European Magazines Are Struggling in the U.S. Market

The boom goes bust

Once upon a time, the hottest kind of publisher to be in the U.S. was a European one. Companies like Bonnier, Dennis, Emap, Bauer and Hachette Filipacchi established footholds in the States with buzzy titles, made big acquisitions and touted cross-Atlantic success of the Euro business model (heavy on newsstand sales, light on subscriptions). But recent years have seen once-hot titles shuttered, assets sold and expectations lowered.

Certainly, the economy has made it tough for everyone. “Both U.S.-owned and international publishers are saying that if they’re not seeing properties rebound after four or five years of downturn, then they’re shutting down or scaling back,” said media banker Reed Phillips.

But some of these foreign publishers’ woes may be of their own making. Take Bonnier, which has only 10 of the 18 titles it bought from Time Inc. in 2007. Bonnier CEO Dave Freygang said the company shed the rest, including Parenting and Skiing, because they couldn’t achieve the No. 1 or 2 spot in their markets.

Martin Walker, a longtime Bonnier consultant, said most European publishers don’t understand the U.S. market, whether it’s consumers’ preference for low newsstand prices, the need for ad sales offices in multiple cities or the difficulty in getting nonendemic ads for low-circ titles. Consider Science Illustrated, a defunct Bonnier title. Despite its success in Europe, it couldn’t get enough nonendemic ads to make up for its small circ.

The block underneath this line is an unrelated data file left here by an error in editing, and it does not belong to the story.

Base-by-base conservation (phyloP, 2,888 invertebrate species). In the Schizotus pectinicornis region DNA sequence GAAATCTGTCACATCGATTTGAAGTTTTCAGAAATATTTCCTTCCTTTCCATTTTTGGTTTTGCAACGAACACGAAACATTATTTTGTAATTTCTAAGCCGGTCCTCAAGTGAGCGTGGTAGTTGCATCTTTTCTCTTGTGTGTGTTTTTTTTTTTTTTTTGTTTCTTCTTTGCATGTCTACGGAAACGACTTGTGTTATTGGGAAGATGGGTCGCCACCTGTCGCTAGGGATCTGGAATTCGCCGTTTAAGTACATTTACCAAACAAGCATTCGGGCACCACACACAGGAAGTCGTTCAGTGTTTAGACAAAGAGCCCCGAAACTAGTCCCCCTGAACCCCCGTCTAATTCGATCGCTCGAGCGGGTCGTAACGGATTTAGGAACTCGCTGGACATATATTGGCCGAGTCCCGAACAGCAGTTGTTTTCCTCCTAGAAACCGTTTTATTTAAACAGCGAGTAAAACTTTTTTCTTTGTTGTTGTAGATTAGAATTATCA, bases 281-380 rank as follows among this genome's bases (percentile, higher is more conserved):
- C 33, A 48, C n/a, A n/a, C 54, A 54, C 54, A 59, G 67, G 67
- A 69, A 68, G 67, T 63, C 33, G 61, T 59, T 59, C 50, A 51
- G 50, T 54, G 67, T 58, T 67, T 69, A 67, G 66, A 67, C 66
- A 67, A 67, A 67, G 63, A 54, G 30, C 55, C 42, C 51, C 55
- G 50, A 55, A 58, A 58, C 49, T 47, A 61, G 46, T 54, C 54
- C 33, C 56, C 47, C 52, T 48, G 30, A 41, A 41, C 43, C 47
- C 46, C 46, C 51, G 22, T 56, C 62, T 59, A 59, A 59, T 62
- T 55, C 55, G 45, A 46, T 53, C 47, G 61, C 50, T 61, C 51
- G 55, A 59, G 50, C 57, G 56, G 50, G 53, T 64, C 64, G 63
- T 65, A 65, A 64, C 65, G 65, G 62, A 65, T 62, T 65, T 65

Germany’s Bauer had success with its checkout-friendly InTouch and Life & Style in the early 2000s. But as the celebrity weekly category shrank, Bauer had to cut their rate bases and rely more on subscriptions and ads.

Sales president Ian Scott pointed out that Bauer still has a big market share in the (admittedly shrinking) celebrity category and that the company has stuck with its newsstand-heavy model, which is attractive to advertisers.

It’s not all bad. The Economist and Financial Times have thrived by having distinct products people will pay a premium for. The Daily Mail and The Guardian are betting on digital expansion rather than braving the precarious print market.

Meanwhile, Bonnier has narrowed its focus to men’s titles and a few others that are competitive enough to get nonendemic ads.

And Phillips believes that Maxim, the survivor of Dennis’ onetime laddie empire which is now owned by Alpha Media, could survive if it is rethought for the digital age.

As for Bauer’s celebrity titles, the future will likely depend on the fate of the category.

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